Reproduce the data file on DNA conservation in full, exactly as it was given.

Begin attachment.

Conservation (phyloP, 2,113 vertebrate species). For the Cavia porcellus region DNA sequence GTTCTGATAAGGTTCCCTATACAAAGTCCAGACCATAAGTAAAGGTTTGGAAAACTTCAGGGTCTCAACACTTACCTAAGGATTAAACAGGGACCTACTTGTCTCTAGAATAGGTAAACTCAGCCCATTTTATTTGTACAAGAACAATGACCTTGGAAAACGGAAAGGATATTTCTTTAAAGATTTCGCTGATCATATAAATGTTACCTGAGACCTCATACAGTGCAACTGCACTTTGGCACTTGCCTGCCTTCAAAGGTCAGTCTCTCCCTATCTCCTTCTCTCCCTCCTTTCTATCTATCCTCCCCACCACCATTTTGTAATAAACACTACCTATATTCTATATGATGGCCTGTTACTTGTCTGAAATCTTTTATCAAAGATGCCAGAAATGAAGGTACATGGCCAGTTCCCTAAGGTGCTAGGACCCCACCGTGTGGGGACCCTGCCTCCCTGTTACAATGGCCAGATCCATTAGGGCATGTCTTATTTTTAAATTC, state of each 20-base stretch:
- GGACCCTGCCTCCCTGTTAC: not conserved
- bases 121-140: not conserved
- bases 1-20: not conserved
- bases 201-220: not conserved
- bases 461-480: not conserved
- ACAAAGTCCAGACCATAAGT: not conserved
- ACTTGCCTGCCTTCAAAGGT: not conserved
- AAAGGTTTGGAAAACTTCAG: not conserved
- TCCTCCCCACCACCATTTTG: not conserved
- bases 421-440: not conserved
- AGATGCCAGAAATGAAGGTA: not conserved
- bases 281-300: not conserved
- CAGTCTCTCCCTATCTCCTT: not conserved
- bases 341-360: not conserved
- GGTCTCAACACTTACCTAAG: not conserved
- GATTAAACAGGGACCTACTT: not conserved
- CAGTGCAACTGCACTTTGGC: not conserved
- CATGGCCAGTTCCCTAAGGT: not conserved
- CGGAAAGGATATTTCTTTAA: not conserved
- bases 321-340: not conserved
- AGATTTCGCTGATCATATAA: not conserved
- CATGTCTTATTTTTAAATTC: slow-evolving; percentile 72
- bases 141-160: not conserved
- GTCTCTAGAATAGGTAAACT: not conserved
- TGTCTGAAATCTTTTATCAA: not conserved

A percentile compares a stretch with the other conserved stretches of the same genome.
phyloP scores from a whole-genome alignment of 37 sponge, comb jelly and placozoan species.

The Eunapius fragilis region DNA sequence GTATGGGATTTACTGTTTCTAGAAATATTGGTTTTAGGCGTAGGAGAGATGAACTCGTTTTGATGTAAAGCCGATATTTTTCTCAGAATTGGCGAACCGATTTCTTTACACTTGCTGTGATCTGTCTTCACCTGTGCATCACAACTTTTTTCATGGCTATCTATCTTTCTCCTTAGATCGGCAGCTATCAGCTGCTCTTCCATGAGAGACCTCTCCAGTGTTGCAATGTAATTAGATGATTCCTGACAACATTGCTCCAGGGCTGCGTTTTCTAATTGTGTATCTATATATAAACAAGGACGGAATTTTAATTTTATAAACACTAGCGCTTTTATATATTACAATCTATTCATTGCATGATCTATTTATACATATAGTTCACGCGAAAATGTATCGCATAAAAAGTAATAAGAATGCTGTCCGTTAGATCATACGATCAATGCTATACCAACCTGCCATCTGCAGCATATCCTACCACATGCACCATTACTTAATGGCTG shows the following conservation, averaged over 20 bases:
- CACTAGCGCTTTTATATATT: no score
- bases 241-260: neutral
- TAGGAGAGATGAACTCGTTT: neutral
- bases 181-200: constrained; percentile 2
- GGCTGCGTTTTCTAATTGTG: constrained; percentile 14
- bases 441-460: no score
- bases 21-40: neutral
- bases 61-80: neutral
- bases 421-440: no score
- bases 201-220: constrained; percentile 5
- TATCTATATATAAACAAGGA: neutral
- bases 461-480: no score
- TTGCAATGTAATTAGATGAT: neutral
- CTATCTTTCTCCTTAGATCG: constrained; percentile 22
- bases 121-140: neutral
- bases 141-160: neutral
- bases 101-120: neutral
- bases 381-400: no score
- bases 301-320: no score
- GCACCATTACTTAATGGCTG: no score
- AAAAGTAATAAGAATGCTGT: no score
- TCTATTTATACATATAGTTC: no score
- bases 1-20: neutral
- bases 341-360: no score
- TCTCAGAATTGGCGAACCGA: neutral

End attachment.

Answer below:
Conservation (phyloP, 2,113 vertebrate species). For the Cavia porcellus region DNA sequence GTTCTGATAAGGTTCCCTATACAAAGTCCAGACCATAAGTAAAGGTTTGGAAAACTTCAGGGTCTCAACACTTACCTAAGGATTAAACAGGGACCTACTTGTCTCTAGAATAGGTAAACTCAGCCCATTTTATTTGTACAAGAACAATGACCTTGGAAAACGGAAAGGATATTTCTTTAAAGATTTCGCTGATCATATAAATGTTACCTGAGACCTCATACAGTGCAACTGCACTTTGGCACTTGCCTGCCTTCAAAGGTCAGTCTCTCCCTATCTCCTTCTCTCCCTCCTTTCTATCTATCCTCCCCACCACCATTTTGTAATAAACACTACCTATATTCTATATGATGGCCTGTTACTTGTCTGAAATCTTTTATCAAAGATGCCAGAAATGAAGGTACATGGCCAGTTCCCTAAGGTGCTAGGACCCCACCGTGTGGGGACCCTGCCTCCCTGTTACAATGGCCAGATCCATTAGGGCATGTCTTATTTTTAAATTC, state of each 20-base stretch:
- GGACCCTGCCTCCCTGTTAC: not conserved
- bases 121-140: not conserved
- bases 1-20: not conserved
- bases 201-220: not conserved
- bases 461-480: not conserved
- ACAAAGTCCAGACCATAAGT: not conserved
- ACTTGCCTGCCTTCAAAGGT: not conserved
- AAAGGTTTGGAAAACTTCAG: not conserved
- TCCTCCCCACCACCATTTTG: not conserved
- bases 421-440: not conserved
- AGATGCCAGAAATGAAGGTA: not conserved
- bases 281-300: not conserved
- CAGTCTCTCCCTATCTCCTT: not conserved
- bases 341-360: not conserved
- GGTCTCAACACTTACCTAAG: not conserved
- GATTAAACAGGGACCTACTT: not conserved
- CAGTGCAACTGCACTTTGGC: not conserved
- CATGGCCAGTTCCCTAAGGT: not conserved
- CGGAAAGGATATTTCTTTAA: not conserved
- bases 321-340: not conserved
- AGATTTCGCTGATCATATAA: not conserved
- CATGTCTTATTTTTAAATTC: slow-evolving; percentile 72
- bases 141-160: not conserved
- GTCTCTAGAATAGGTAAACT: not conserved
- TGTCTGAAATCTTTTATCAA: not conserved

A percentile compares a stretch with the other conserved stretches of the same genome.
phyloP scores from a whole-genome alignment of 37 sponge, comb jelly and placozoan species.

The Eunapius fragilis region DNA sequence GTATGGGATTTACTGTTTCTAGAAATATTGGTTTTAGGCGTAGGAGAGATGAACTCGTTTTGATGTAAAGCCGATATTTTTCTCAGAATTGGCGAACCGATTTCTTTACACTTGCTGTGATCTGTCTTCACCTGTGCATCACAACTTTTTTCATGGCTATCTATCTTTCTCCTTAGATCGGCAGCTATCAGCTGCTCTTCCATGAGAGACCTCTCCAGTGTTGCAATGTAATTAGATGATTCCTGACAACATTGCTCCAGGGCTGCGTTTTCTAATTGTGTATCTATATATAAACAAGGACGGAATTTTAATTTTATAAACACTAGCGCTTTTATATATTACAATCTATTCATTGCATGATCTATTTATACATATAGTTCACGCGAAAATGTATCGCATAAAAAGTAATAAGAATGCTGTCCGTTAGATCATACGATCAATGCTATACCAACCTGCCATCTGCAGCATATCCTACCACATGCACCATTACTTAATGGCTG shows the following conservation, averaged over 20 bases:
- CACTAGCGCTTTTATATATT: no score
- bases 241-260: neutral
- TAGGAGAGATGAACTCGTTT: neutral
- bases 181-200: constrained; percentile 2
- GGCTGCGTTTTCTAATTGTG: constrained; percentile 14
- bases 441-460: no score
- bases 21-40: neutral
- bases 61-80: neutral
- bases 421-440: no score
- bases 201-220: constrained; percentile 5
- TATCTATATATAAACAAGGA: neutral
- bases 461-480: no score
- TTGCAATGTAATTAGATGAT: neutral
- CTATCTTTCTCCTTAGATCG: constrained; percentile 22
- bases 121-140: neutral
- bases 141-160: neutral
- bases 101-120: neutral
- bases 381-400: no score
- bases 301-320: no score
- GCACCATTACTTAATGGCTG: no score
- AAAAGTAATAAGAATGCTGT: no score
- TCTATTTATACATATAGTTC: no score
- bases 1-20: neutral
- bases 341-360: no score
- TCTCAGAATTGGCGAACCGA: neutral